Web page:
The Book Bag, Books for Ages 9 to 12 (September/October 2008)

Some wonderful stories — seasonal, valuable, and just plain fun — fill this edition of the book bag for independent readers. If you’ve read and reviewed any of the books, be sure to click on the titles. That way you can add your link via Mr. Linky on the Reading Tub website and as a comment on the Just One More Book! website.

When I Grow Up written by Jessica Loy. This photo-illustrated picture book introduces kids to 14 non-traditional career choices (cheese maker, chocolatier, robotics engineer, etc.). A byproduct is they also get to see how things are made (like cheese). Here’s what reviewer Bob Walch had to say: “Everyone can enjoy this book that has good information about career choices. The color photos used to illustrated each occupation are excellent.” (Henry Holt and Company, 2008)

Declare Yourself: Speak. Connect. Act. Vote. written by Declare Yourself. Declare Yourself is a national, nonpartisan, nonprofit organization focused on increasing citizen participation in local, state, and national campaigns. %ifty celebrities from political writers to rappers offer personal stories about the importance of participating in the voting process. Everyone will benefit from reading this interesting and creative approach the subject of the importance of the electoral process. This is an excellent tool.” (HarperTeen, 2008)

The Dragon’s Child written by Laurence Yep with Dr. Kathleen S. Yep The year is 1922, and Gim Lew Yep (10) and his family are emigrating from China to the United States. To live in America, they must all pass a rigorou exam. For Gim Lew, this seems insurmountable. He is left-handed, and when he gets excited, he stutters. “This is a powerful story with solid characters and a strong plot. The immigration and cross-generational themes, as well as the historical context, create a wonderful mosaic.” (HarperCollins, 2008)

MySpace/Our Planet; Change is Possible by the MySpace Community. This a comprehensive program that identifies the problems; shares up-to-date environmental data; and offers suggestions for short and long term change. This is a handbook to help teens promote making change. “This handbook is exceptionally well written and illustrated. The suggestions, if adopted, will have a positive impact on the global environment.” (HarperCollins, 2008)

Coraline adapted by Neil Gaiman and P. Craig Russell. Coraline and her parents just moved into a very old house. It was too large for a single family to maintain so they rented out sections of the house. Along with the tenants, there is a ghost family who is trying lure Coraline to live with them in another part of the house. Will Coraline realize what’s happening in time to free herself? or will the ghost family entrap her forever? This is a verbatim transformation of the classic novel into a graphic novel. “The author’s and illustrator’s collaboration on this project has produced an extraordinary and enjoyable piece of literature.” (HarperCollins Publishers, 2008)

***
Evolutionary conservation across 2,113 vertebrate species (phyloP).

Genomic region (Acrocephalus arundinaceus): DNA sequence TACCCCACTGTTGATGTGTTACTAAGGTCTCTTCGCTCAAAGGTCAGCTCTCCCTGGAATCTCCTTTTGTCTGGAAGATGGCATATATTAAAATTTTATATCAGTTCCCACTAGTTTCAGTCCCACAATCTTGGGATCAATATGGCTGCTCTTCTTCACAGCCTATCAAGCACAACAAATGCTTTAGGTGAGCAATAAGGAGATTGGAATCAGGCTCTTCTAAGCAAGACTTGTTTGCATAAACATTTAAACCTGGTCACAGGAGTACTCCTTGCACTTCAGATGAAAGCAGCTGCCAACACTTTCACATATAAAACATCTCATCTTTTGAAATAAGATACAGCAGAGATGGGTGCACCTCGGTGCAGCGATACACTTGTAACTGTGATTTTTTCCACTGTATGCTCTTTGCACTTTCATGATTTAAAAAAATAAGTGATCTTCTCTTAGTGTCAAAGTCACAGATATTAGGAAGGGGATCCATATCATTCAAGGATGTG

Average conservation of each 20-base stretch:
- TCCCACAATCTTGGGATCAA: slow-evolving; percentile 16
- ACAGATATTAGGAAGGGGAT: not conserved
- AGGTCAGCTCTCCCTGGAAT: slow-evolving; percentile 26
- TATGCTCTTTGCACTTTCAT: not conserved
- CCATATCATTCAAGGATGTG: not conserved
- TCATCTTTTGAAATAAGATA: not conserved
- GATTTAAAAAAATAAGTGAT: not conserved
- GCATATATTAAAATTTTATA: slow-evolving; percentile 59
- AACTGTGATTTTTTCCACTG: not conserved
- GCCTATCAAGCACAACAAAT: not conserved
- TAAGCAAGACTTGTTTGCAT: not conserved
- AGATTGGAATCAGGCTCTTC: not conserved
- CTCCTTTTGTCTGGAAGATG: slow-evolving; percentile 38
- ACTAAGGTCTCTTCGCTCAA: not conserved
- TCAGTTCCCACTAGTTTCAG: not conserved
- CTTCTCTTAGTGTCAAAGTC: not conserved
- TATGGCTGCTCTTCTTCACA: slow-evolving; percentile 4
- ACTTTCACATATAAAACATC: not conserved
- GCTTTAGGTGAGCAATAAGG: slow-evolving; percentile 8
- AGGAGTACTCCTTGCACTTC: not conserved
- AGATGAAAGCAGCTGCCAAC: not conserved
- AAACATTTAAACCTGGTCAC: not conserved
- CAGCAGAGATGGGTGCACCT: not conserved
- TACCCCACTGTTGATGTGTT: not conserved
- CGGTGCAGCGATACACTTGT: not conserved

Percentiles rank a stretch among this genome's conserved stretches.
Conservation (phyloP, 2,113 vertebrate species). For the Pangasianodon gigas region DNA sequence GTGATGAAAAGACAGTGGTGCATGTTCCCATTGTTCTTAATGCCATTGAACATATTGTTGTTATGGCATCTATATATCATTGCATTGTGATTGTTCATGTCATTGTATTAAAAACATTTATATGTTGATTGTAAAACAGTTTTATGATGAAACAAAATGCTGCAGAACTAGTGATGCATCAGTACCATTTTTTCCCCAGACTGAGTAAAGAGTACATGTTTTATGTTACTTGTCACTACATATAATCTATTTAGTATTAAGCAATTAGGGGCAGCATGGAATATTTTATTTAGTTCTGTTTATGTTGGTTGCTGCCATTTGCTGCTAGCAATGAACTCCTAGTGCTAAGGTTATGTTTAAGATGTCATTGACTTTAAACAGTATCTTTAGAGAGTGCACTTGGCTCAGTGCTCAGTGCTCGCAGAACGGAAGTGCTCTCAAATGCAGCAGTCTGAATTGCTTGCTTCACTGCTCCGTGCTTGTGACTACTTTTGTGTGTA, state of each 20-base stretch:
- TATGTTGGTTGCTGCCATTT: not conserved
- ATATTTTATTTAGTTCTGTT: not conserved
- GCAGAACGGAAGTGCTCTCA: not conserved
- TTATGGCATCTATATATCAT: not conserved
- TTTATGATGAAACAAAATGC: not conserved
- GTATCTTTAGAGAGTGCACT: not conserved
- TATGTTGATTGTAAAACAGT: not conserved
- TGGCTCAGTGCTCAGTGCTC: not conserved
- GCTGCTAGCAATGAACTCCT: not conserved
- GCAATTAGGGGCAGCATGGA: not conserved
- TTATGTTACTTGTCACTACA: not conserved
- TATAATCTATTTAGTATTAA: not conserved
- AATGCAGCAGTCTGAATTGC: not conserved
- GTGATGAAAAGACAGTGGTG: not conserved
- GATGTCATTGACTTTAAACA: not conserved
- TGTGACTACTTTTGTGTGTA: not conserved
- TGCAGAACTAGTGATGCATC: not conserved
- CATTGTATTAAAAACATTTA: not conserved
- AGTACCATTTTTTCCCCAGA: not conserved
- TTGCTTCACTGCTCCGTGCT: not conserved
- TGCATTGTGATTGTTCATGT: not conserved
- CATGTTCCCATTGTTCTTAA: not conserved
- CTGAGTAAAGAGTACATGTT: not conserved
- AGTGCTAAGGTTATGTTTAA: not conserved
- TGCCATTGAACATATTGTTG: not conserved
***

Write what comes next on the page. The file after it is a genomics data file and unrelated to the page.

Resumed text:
My Dad’s a Birdman written by David Almond, illustrated by Polly Dunbar. The Great Human Bird Competition is coming to town and Lizzie’s Dad, Jackie, is preparing to enter the contest. Hoping to find her “old dad,” Lizzie decides to help him. Family and friends think the contest is too dangerous and try to persuade them not to participate. Are their fears justified? ” This is a quality piece of work. I would place it in top 10% of children’s literature for both the author and the illustrator.” (Candlewick Press, 2008)

“A podcast about the children’s books we love and why we love them — recorded in our favourite coffee shop.” As I mentioned in the Book Bag of books for kids ages 5 to 8, Andrea has selected a collection of books for Remembrance Day (November 11). These are her chapter book recommendations. As she points out “they are all great for ages 4-12 (well, for all ages). The issues of war and peace highlighted in these books are ones we should read throughout our lives.”

What We Remember written by Leslie Airth, illustrated by Mervyn Finch. Six simple, stirring stories help us slip into the shoes of real children as they deal with the impacts of war. (General Store Publishing House, 2005)

Lugalbanda: The Boy Who Got Caught Up In A War written by Kathy Henderson, illustrated by Jane Ray. This warmly worded and intricately illustrated epic enchants our daughters with its exotic beauty and its underlying themes of kindness and generosity, in spite of its war and gore and shark-toothed, eagle-taloned Anzu birds. (Candlewick Press, 2006)

If I Die Before I Wake: The Flu Epidemic Diary of Fiona Macgregor, 1918 written by Jean Little. Beautifully bound in a soft unevenly edged journal and told with humour, innocence, intimacy and affection, the daily entries of a fictional twelve year old disclose the spellbinding details of life during the Spanish flu epidemic of 1918-19. (Scholastic, 2007)

Janusz Korczak’s Children written by Gloria Spielman, illustrated by Matthew Archambault. Uncommonly rich illustrations and detailed, yet accessible, early reader text relay the haunting, true story of Janusz Korczak — doctor, writer, educator and champion of children’s rights. (Kar-Ben Publishing, 2007)